"This Idol Thou Ador'st": The Iconography of 'Tis Pity She's a Whore.' (John Ford)

Article excerpt

What if it were not "in religion sin / To make our love a god, and worship it"? John Ford's 'Tis Pity She's a Whore poses an interesting test-case for what happens when an individual is allowed to make precisely such moral judgments. The play, while implicitly acknowledging the horrifying nature of the incestuous relationship between its main protagonists, Giovanni and his sister Annabella, nevertheless allows Giovanni to pursue the logical ends of his own teleological confusion. In doing so, the play invites questions not only about the role of religion itself, but more specifically about the role of the individual who negotiates religious law in the quest of his own satisfaction.

The play posits Giovanni as a gifted character left little recourse for expressing the desires that divide him. Once a scholar but now disgusted by the corrupt society that surrounds him, Giovanni is torn between voices and urges within himself that demand competing responses to his unlawful desires. These desires isolate him intellectually, leaving him unable to engage in that moral and discursive order in which he had hitherto invested his life's study and devotion. Driven to distraction by desire for his sister, yet unwilling or unable to abandon completely those social and conventional forces that have shaped his intellect, Giovanni finds himself in that uneasy situation that occurs when the human subject's desires are incompatible with the ideological dictates of his or her cultural traditions. His mournful complaint above (I.ii.145-46), attesting to Annabella's transfiguring capacity to elevate him beyond the cold logic and rules of his traditional religious education, articulates the desire to find a new moral space, where human love and desire might be acknowledged for their capacity to translate the self into a higher spiritual realm.

Unfortunately, 'Tis Pity, as an exploration not only of the socially subversive potential of incestuous love but of the intellects that justify it, raises troubling questions about the capacity for re-envisioning such a moral order in early baroque society. As a "rational" agent, Giovanni rejects his society's religious and moral structures, finding within them a power that too much denies the dramatic and transfiguring forces of intense love. Yet though he seeks another, better moral order, one which will appropriately venerate and sustain the love that seems to him a transcendent power, Giovanni finds that his own intellectual and moral projections can little escape the logic of his inadequate cultural traditions. Thus in re-envisioning "the good" through platonic concepts that attempt to bypass the Christian insistence on God as the appropriate end of all contemplation, Giovanni finds not another, better world, but rather a circular and gratuitous reenactment of the logic and rituals of the very Catholic paradigm he rejects.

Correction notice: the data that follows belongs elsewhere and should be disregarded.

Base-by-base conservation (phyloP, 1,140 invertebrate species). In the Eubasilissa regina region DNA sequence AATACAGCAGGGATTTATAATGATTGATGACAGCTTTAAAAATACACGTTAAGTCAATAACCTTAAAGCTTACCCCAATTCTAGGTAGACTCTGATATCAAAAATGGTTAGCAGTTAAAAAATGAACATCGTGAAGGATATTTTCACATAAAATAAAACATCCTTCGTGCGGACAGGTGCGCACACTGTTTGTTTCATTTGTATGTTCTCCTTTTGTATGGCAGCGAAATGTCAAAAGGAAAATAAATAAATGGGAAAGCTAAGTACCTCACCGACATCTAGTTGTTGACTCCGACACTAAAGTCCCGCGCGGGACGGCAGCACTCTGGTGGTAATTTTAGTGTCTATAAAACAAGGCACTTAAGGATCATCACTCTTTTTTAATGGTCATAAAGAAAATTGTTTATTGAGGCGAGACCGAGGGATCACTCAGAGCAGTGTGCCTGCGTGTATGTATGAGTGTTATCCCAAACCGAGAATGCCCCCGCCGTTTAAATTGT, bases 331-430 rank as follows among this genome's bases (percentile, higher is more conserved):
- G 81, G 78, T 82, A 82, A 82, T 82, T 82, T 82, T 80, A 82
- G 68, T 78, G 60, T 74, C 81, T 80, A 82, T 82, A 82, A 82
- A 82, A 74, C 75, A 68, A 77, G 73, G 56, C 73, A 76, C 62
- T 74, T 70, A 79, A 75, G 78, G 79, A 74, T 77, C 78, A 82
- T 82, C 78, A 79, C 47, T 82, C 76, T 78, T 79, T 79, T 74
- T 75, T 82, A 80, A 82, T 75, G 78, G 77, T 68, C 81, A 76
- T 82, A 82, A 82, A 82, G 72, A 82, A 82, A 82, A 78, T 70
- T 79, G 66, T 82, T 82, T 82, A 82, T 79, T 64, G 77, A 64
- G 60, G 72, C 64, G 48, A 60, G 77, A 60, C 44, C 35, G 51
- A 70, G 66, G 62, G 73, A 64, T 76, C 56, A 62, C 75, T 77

This paper explores how an ostensibly well-meaning character, misguided largely by the corruption of his society, transforms medieval and scholastic theories of signification into a unique iconography that at one and the same time subverts and exploits humanistic notions of a figurative "good." This subversion, I shall argue, comments upon what Ford posits as an analogous religious and political situation: namely, Jacobean and Caroline England's own implication in the appropriation and subversion of Catholicism in the advancement of the Church of England. Though Ford's own religious affiliations are difficult to trace, recent studies on Ford's dedicatees and their sympathies, as well as on Ford's own education in the well-known "recusant" enclaves of Exeter College, Oxford, and the Middle Temple, indicate that an interest in the old religion may inform many of the more difficult themes of Ford's works (Hopkins 27-29). In 'Tis Pity, a play about an entire society that collapses under the social and moral inadequacy of the discursive system that supports it, this interest becomes paramount. …

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